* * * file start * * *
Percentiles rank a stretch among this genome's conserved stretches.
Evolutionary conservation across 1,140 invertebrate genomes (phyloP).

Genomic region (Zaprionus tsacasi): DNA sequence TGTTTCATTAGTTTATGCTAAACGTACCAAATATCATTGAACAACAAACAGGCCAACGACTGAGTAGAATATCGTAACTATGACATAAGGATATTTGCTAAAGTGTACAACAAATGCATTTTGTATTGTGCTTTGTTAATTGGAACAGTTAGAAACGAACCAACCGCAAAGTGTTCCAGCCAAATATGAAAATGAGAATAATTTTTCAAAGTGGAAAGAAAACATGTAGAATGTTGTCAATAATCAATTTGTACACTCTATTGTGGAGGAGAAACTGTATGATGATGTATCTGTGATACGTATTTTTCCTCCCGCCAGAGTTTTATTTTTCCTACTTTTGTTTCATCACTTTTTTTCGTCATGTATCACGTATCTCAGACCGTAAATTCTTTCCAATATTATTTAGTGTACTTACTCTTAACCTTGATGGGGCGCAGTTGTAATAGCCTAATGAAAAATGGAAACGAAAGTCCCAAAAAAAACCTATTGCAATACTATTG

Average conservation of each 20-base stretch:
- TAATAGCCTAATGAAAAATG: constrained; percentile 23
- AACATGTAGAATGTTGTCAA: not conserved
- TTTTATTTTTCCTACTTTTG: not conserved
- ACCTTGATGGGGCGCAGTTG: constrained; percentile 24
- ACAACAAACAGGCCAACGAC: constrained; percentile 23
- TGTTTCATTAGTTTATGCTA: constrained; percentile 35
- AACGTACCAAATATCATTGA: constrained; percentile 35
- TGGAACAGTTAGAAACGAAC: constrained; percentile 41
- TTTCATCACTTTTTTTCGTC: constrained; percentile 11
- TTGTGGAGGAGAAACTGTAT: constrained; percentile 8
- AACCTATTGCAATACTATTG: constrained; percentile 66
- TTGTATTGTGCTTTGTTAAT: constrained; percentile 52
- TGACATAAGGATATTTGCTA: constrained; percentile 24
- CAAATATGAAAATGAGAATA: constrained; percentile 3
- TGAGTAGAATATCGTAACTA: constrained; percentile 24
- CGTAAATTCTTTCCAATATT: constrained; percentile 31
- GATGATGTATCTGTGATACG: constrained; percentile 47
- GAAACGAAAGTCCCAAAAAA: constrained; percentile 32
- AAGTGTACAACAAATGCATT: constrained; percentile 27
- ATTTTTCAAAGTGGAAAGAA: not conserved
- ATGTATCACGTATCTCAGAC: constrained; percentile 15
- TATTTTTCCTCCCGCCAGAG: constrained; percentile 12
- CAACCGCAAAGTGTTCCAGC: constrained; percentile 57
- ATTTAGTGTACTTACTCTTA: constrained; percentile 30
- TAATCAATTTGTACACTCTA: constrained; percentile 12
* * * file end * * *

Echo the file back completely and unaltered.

Percentiles rank a stretch among this genome's conserved stretches.
Evolutionary conservation across 1,140 invertebrate genomes (phyloP).

Genomic region (Zaprionus tsacasi): DNA sequence TGTTTCATTAGTTTATGCTAAACGTACCAAATATCATTGAACAACAAACAGGCCAACGACTGAGTAGAATATCGTAACTATGACATAAGGATATTTGCTAAAGTGTACAACAAATGCATTTTGTATTGTGCTTTGTTAATTGGAACAGTTAGAAACGAACCAACCGCAAAGTGTTCCAGCCAAATATGAAAATGAGAATAATTTTTCAAAGTGGAAAGAAAACATGTAGAATGTTGTCAATAATCAATTTGTACACTCTATTGTGGAGGAGAAACTGTATGATGATGTATCTGTGATACGTATTTTTCCTCCCGCCAGAGTTTTATTTTTCCTACTTTTGTTTCATCACTTTTTTTCGTCATGTATCACGTATCTCAGACCGTAAATTCTTTCCAATATTATTTAGTGTACTTACTCTTAACCTTGATGGGGCGCAGTTGTAATAGCCTAATGAAAAATGGAAACGAAAGTCCCAAAAAAAACCTATTGCAATACTATTG

Average conservation of each 20-base stretch:
- TAATAGCCTAATGAAAAATG: constrained; percentile 23
- AACATGTAGAATGTTGTCAA: not conserved
- TTTTATTTTTCCTACTTTTG: not conserved
- ACCTTGATGGGGCGCAGTTG: constrained; percentile 24
- ACAACAAACAGGCCAACGAC: constrained; percentile 23
- TGTTTCATTAGTTTATGCTA: constrained; percentile 35
- AACGTACCAAATATCATTGA: constrained; percentile 35
- TGGAACAGTTAGAAACGAAC: constrained; percentile 41
- TTTCATCACTTTTTTTCGTC: constrained; percentile 11
- TTGTGGAGGAGAAACTGTAT: constrained; percentile 8
- AACCTATTGCAATACTATTG: constrained; percentile 66
- TTGTATTGTGCTTTGTTAAT: constrained; percentile 52
- TGACATAAGGATATTTGCTA: constrained; percentile 24
- CAAATATGAAAATGAGAATA: constrained; percentile 3
- TGAGTAGAATATCGTAACTA: constrained; percentile 24
- CGTAAATTCTTTCCAATATT: constrained; percentile 31
- GATGATGTATCTGTGATACG: constrained; percentile 47
- GAAACGAAAGTCCCAAAAAA: constrained; percentile 32
- AAGTGTACAACAAATGCATT: constrained; percentile 27
- ATTTTTCAAAGTGGAAAGAA: not conserved
- ATGTATCACGTATCTCAGAC: constrained; percentile 15
- TATTTTTCCTCCCGCCAGAG: constrained; percentile 12
- CAACCGCAAAGTGTTCCAGC: constrained; percentile 57
- ATTTAGTGTACTTACTCTTA: constrained; percentile 30
- TAATCAATTTGTACACTCTA: constrained; percentile 12